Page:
How do we balance the tensions? The example of broadband mapping
As an example, let’s look at what is happening right now with broadband mapping. The COVID-19 pandemic has awakened us all to the need to finally provide broadband service to all Americans. Congress has approved unprecedented levels of new funding to achieve this goal. An immediate need is accurate and detailed mapping to show exactly where to direct these new funds. As I mentioned above, the FCC is licensing a nationwide dataset showing every location (address point) where broadband service should be available. The new FCC map will be created by combining those broadband location points (what the FCC calls the Broadband Serviceable Location Fabric, or simply the Fabric) with service area polygons that the broadband provider companies will be submitting to the FCC this summer. This will be a blend of government-collected open data and licensed commercial data. The new FCC map is not expected until the end of 2022 or early in 2023 (the timing is my speculation, as no announcement has yet been made).
States need detailed broadband mapping now to begin their planning for the new federal funds, and also to be ready to challenge the accuracy of the new FCC map (there will be a formal challenge process). Some states have geospatial address point data ready to use for broadband mapping and are doing so, like Tennessee. Some states have address data that needs some improvement and are making that investment on an expedited basis, like Massachusetts. And some states are using commercial (licensed) data that is immediately available to meet their broadband mapping needs, like Montana. Many more are still considering their path forward.
What is the right choice? There is no easy answer. Using licensed data may be the most practical option for some states. Doing so can mean that broadband mapping to the individual address level can begin immediately, though they must weigh the tradeoffs in licensing terms that limit how widely the data may be used and shared. States may also have concerns about data accuracy and quality coming from a non-authoritative source. These factors represent tension. Alternatively, states may choose to invest in improving their state address data, which can support a wide range of uses beyond broadband mapping and can be freely shared, but the urgency to commence broadband mapping right away is at odds with that choice. More tension. Perhaps states see that an ongoing investment in address data that may already be well underway for Next-Generation 911 can be leveraged to support broadband, but the coordination mechanisms necessary to resolve a host of governance, technical, funding, and policy issues are not in place to make this happen. Still more tension.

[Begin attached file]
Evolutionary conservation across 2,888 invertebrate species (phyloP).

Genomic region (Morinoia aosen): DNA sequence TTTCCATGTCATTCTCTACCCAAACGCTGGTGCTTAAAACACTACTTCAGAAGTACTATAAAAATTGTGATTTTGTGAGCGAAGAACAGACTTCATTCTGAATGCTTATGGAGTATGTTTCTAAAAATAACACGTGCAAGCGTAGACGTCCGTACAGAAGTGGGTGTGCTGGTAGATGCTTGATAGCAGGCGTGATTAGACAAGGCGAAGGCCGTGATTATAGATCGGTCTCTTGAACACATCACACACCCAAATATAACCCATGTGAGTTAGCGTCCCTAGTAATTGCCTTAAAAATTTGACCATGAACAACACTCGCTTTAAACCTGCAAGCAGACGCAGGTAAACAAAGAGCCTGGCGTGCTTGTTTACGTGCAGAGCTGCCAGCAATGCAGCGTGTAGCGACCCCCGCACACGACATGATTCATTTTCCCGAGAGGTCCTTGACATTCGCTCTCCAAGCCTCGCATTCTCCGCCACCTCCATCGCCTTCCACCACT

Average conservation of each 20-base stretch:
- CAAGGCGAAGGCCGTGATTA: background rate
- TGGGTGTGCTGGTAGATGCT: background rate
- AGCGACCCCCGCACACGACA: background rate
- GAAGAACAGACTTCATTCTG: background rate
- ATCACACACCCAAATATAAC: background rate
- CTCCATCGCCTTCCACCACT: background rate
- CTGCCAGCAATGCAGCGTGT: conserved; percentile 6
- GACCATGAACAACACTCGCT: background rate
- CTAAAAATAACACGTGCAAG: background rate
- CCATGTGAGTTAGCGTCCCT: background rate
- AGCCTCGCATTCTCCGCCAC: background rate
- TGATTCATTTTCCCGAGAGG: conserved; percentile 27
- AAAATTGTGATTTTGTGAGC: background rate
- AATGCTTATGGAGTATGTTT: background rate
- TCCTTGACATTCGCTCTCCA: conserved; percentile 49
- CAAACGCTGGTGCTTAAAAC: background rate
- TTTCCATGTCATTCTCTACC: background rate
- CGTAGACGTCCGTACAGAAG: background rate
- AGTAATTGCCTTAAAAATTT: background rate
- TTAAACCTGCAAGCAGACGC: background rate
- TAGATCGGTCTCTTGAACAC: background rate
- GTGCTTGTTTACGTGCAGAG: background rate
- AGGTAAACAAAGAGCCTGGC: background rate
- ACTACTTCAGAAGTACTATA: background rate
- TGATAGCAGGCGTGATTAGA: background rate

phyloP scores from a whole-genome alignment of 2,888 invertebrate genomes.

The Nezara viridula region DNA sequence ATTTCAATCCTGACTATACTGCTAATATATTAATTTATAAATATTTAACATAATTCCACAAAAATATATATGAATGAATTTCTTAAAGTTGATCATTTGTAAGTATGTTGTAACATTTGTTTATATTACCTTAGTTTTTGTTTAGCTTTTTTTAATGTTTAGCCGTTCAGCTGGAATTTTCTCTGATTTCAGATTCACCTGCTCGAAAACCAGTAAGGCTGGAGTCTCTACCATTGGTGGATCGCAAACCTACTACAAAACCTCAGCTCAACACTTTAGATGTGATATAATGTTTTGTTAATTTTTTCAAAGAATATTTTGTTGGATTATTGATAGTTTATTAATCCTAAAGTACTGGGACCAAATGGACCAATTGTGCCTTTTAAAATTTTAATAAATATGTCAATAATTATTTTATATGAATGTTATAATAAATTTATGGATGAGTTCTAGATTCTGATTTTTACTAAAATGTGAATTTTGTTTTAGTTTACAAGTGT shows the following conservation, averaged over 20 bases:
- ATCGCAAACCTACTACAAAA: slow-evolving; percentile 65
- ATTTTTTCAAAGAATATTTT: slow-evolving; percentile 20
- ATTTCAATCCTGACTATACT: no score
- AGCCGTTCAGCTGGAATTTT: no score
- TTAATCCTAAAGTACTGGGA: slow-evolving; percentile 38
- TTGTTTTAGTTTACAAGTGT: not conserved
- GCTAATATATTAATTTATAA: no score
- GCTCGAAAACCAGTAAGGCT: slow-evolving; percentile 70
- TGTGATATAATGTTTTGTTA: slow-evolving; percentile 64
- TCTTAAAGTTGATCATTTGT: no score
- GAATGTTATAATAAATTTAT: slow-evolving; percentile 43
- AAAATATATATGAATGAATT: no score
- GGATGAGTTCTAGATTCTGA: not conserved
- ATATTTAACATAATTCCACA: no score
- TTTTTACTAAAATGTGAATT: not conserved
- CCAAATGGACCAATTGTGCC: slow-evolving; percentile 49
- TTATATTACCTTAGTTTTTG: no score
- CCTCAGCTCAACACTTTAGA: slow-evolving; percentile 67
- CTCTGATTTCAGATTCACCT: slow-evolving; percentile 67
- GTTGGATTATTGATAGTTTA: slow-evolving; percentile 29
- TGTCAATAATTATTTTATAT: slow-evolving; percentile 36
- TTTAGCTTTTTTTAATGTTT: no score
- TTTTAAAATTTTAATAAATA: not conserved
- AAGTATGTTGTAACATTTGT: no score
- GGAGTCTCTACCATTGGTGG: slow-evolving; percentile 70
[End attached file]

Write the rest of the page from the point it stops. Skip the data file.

Blending commercial and public data requires a thoughtful GIS strategy
These are very interesting times and we are seeing that the complexity of situations like this can lead to short-term thinking and decision-making that may not yield the best long-term solution or the most favorable return on investment. What is needed to balance the tensions and make wise decisions is a strategic vision that provides the “North star” for the decision-making process, detailed knowledge of the trade-offs including an understanding of licensing terms, clear requirements against which to evaluate the technical offerings, and the infrastructure of coordination (such as a state Geospatial Advisory Council) to ensure that stakeholders can weigh in and inform the decision.
This is just one of many examples I could cite where the tensions between public and private data must be carefully considered and balanced. If you are not already thinking about how to achieve this balance, you surely will be, and probably sooner than you expect. Blending and balancing these tensions will be a significant part of our geospatial future. Just as vintage sewing machines were solidly built, as an investment intended to last, blended enterprise data solutions that properly balance the tensions between public and private data can also endure and deliver real value over the long term. With the opposing tensions in balance, it’s as though a strong and durable lockstitch has sewn it all together.
My wife would be pleased. Me, too.